• September 2008
Build a Better Break

• August 2008
Q&A: Ask the Pro

• July 2008
'Buzz' Kill: Stay Down

• June 2008
Stop Shots Safeties III

• May 2008
Stop Shots Part II

• April 2008
STOP-SHOT Safeties

• March 2008
How to Keep Winning

• February 2008
The Dreaded Straight-In Shot

• January 2008
Trying the Soft Break

• December 2007
The Hard Way Makes It Easier

• November 2007
How to Sight the Cue

• October 2007
Win from Your Chair

Trust Issues
July 2017

I watched almost every single match of the World Cup of Pool, and over that many matches you see trends and subtle differences between the teams. One thing that I noticed, and this is something that will help players who participate in Scotch Doubles tournaments, like the BCA Pool League Scotch Doubles Championships this summer, is that the teams that played with the greatest amount of obvious mutual trust were the teams that went farther in the tournament.

Trust is a big issue when it comes to Scotch doubles. You have to trust the otherís ability and decision-making in playing position and playing shots. When I have played with my wife Gail, if she got a little out of line with the position she left me, it never phased me in the least. I just tried to make the best shot I could with the shot that I was faced with. And vice versa. You have to know that about your partner.

In the World Cup of Pool, I noticed that some players who may be considered slow when they play singles, had obviously practiced with the shot clock. Thatís important because as a team you want to play with a similar rhythm. You donít want one slow player and one fast player. Pace is important. I noticed with the Austrian team that Mario He and Albin Ouschan both took the shot clock to the end on most shots. But one player never told the other what to do. They played really well together, and you could tell theyíve spent a lot of time playing as teammates. Thatís one of the reasons Austria won. Conversely, I noticed a few other teams, like the Philippines, with which one player would disagree with the other or shake his head when the other player left him poor position or missed a shot. You never want to do things like point with your stick where your partner should have left the ball. That affects both of your play going forward. I thought Sky [Woodward] and Shane [Van Boening] played great together. But even in the final match, Sky missed a critical 1 ball, but both players trusted the decision.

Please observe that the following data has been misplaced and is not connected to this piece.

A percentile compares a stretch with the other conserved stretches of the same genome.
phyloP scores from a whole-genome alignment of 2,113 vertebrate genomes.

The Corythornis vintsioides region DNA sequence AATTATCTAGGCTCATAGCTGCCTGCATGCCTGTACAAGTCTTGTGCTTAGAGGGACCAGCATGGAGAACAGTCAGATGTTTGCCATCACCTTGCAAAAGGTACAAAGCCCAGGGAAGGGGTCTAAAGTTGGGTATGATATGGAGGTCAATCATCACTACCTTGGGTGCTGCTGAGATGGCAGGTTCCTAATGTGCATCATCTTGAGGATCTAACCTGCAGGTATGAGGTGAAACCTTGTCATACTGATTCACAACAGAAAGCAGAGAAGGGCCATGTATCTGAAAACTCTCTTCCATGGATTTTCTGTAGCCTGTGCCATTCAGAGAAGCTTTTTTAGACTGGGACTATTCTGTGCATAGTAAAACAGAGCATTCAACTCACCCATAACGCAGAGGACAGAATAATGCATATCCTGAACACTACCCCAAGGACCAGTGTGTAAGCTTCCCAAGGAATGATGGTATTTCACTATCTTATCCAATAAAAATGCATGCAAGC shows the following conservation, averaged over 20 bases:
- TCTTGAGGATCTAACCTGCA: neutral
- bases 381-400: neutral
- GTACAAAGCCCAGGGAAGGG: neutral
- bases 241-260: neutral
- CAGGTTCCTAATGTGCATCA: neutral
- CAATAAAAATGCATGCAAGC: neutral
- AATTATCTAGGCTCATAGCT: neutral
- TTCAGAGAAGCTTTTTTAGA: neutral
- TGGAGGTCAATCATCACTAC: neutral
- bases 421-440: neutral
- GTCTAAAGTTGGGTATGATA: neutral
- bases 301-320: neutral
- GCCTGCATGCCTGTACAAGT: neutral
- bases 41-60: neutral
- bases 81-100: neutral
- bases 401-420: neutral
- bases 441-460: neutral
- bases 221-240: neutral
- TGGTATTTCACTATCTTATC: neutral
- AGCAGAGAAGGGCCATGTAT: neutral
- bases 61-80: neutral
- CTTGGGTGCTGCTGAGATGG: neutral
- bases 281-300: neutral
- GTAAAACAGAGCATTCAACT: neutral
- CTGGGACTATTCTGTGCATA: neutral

Obviously, itís easy to say you have to trust your partner. But if you prepare properly, you can develop that trust. When Gail and I would practice, I would sometimes intentionally miss position, and we would talk about how to proceed. It is a way of sharing information and the thought process, and that helps you going forward. We both agreed ahead of the tournament that if the shot was anything less than 80 percent, we would play safe.

That said, it is also important that the team have a leader when certain situations come up. Itís not always easy for the partners to put their egos aside, but itís important. You have to go into the tournament knowing that you win as a team and lose as a team.